23 July 2000 NEW YORK TIMES BOOK REVIEW
The history of warfare is extraordinarily difficult to evoke. Leopold von Ranke, the father of modern historiography, directed the historian to find out and convey ”what really happened.” This is a daunting assignment, whatever the subject; it is nearly impossible when the subject is war. The evidence is always muddled and usually contradictory, the eyewitnesses traumatized; the task of the military historian is to create order — but not an artificial order, with tidy accounts of battles and neat blocks and precise arrows on maps — out of events characterized, even defined, by chaos. In ”A War to Be Won,” two of America’s most accomplished military historians, Williamson Murray and Allan R. Millett, attempt to write a comprehensive account of the military operations of World War II, which means they must impose order on the chaos of not merely a battle or even a campaign, but on what the British historian John Keegan has aptly called ”the largest single event in human history.”
Murray and Millett juggle various aspects of the conflict — air, naval and ground operations, changes in tactics, partisan resistance and military technology, to name a few — as well as its various theaters and campaigns, including Russia, the North Atlantic, Western Europe, the Pacific, China, North Africa, Italy, the Balkans and Burma. And, unlike many of their peers, they bind these narrative strands together instead of considering them in isolation. They remind us that when Pearl Harbor was attacked, the Germans had just been halted in front of Moscow; that when Stalingrad was besieged, the British were winning the battle of El Alamein; and that when the British and Americans were landing in Sicily, the Russians were winning the battle of Kursk.
But if the book’s scope is awesome, it is also limited. For Murray and Millett have written an operational history of World War II — a history, in other words, of what took place on the battlefield. They are not concerned with the conflict’s political, social, diplomatic or economic dimensions, or even with all its military ones. The enormous contribution of logistics — raising, arming, equipping, moving and maintaining forces in the field — to the outcome of conflict falls outside the book’s purview, as does the role of intelligence. (In their concise account of the battle of Kursk, for example, Murray and Millett note that Russia knew Germany’s plans, but they don’t say how: for months before the battle, British code breakers had been supplying the Russian military with detailed information on German intentions.)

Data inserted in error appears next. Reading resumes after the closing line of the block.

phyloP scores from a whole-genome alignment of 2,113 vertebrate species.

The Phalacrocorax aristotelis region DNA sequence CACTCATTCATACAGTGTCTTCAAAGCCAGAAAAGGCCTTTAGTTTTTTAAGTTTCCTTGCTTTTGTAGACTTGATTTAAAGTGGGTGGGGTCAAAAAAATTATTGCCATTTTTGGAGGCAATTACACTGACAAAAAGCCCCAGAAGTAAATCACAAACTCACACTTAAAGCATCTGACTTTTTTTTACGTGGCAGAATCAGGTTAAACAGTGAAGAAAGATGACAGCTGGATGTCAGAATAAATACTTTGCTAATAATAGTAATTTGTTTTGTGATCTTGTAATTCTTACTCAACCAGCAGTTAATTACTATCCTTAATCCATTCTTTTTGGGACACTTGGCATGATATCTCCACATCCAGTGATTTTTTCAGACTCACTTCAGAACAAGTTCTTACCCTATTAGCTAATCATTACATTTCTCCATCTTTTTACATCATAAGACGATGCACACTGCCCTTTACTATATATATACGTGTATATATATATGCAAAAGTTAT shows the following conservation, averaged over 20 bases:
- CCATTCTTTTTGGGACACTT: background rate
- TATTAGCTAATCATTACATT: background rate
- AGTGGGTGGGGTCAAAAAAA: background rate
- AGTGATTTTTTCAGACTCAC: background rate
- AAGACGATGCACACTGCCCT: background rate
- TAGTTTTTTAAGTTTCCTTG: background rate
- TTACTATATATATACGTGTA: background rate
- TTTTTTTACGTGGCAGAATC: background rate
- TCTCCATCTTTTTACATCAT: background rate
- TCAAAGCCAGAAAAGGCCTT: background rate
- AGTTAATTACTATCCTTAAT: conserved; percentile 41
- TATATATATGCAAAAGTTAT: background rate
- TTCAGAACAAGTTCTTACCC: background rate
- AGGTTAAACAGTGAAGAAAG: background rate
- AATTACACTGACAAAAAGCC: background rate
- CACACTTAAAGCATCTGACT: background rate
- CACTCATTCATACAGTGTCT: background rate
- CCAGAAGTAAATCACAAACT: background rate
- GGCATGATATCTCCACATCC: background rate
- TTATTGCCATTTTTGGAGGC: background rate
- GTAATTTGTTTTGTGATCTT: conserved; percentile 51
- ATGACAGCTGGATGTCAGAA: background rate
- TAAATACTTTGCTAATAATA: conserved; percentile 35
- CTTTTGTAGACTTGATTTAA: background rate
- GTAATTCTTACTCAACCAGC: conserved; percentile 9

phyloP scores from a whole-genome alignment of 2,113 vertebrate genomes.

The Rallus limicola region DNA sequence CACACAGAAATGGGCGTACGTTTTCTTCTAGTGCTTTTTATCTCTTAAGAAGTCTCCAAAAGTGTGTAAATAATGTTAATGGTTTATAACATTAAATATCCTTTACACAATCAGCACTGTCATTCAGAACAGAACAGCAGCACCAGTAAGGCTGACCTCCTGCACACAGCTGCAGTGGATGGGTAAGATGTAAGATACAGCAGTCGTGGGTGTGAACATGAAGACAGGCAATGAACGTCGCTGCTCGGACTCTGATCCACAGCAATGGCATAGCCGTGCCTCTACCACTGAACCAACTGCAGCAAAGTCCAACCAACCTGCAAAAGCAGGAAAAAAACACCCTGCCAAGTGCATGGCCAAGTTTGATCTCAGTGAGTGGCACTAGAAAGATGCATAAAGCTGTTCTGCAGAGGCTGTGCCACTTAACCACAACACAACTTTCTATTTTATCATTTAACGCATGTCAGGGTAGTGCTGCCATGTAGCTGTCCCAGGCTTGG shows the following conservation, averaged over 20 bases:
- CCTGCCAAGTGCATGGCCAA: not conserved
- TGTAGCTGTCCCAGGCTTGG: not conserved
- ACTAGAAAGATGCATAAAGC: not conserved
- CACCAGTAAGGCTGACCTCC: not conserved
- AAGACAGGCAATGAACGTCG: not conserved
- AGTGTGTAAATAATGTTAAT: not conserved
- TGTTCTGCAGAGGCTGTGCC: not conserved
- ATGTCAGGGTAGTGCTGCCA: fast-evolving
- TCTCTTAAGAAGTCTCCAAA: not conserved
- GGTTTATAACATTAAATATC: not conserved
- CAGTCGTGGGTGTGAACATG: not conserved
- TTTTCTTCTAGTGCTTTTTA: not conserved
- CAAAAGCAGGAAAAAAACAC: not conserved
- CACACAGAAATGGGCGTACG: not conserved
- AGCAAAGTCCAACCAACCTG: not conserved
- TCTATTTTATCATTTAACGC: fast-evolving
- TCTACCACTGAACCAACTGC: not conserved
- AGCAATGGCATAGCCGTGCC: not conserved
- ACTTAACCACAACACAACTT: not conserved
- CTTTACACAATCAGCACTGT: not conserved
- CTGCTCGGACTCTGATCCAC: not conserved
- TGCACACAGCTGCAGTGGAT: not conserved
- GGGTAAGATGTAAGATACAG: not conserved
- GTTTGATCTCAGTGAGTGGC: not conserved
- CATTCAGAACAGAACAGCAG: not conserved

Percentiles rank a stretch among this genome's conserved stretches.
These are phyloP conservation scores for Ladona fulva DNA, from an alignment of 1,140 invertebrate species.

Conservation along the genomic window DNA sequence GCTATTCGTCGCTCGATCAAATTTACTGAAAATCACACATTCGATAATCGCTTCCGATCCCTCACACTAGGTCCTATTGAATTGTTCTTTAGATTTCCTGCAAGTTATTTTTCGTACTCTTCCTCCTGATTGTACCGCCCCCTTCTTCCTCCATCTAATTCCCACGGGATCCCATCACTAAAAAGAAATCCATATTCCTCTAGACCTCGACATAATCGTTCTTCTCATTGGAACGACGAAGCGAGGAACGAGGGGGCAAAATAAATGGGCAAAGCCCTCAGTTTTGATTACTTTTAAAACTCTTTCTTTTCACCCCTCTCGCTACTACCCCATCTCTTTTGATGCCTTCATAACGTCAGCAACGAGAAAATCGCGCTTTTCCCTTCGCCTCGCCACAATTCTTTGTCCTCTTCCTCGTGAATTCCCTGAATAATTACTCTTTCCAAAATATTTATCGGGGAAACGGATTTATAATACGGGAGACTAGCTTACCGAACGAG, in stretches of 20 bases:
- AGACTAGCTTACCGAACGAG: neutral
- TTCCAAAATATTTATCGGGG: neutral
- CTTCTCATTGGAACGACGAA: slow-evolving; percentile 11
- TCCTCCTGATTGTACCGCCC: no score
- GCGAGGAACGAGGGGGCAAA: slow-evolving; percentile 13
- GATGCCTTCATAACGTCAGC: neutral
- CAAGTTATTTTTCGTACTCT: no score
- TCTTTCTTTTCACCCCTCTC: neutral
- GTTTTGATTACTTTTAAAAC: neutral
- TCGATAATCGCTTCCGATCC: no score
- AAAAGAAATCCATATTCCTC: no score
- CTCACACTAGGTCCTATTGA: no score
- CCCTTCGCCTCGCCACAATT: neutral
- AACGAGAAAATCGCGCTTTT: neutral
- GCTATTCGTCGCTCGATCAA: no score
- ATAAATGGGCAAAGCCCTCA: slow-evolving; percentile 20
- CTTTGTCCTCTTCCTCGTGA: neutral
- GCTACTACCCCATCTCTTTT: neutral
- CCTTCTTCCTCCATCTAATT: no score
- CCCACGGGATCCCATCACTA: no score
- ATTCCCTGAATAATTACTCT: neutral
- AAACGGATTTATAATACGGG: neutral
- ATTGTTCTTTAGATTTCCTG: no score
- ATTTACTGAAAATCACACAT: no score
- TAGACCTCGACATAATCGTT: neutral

Murray and Millett’s focus on the leadership of generals and on combat is also unapologetically old-fashioned. Much recent military history seems to be the history of war with the battles left out. Following the vogue of the new social history, many of today’s military historians have turned their attention to topics like the role of women, propaganda, morale and social change. And even when they make it to the front lines, their emphasis is likely to be on the experiences of common soldiers, rather than on commanders and their decisions.
All of this isn’t to fault Murray and Millett — they set out to write a general operational history, a worthy goal, and they’ve succeeded admirably. But their narrow focus does pose some problems for a general audience. Since they don’t cover politics, economics or diplomacy their book can’t serve as a comprehensive survey of the war, unlike the British historian R. A. C. Parker’s masterpiece of compression, ”Struggle for Survival,” or Peter Calvocoressi, Guy Wint and John Pritchard’s considerably longer general history, ”Total War.” And though it’s clearly written and extraordinarily well organized — it comes with helpful appendixes aimed to explain military terms and concepts to the nonspecialist — A War to Be Won” is also very heavy going. Large sections of the book will strike some readers as a recitation of faceless units moving in unfamiliar places. Murray and Millett also enter a crowded field: In the past 10 years or so Martin Gilbert, Gerhard L. Weinberg, H. P. Willmott and John Keegan have written general military histories of the war. Murray and Millett’s account is more analytically sophisticated than these books, but it fails to match the brio and vividness of Keegan’s treatment.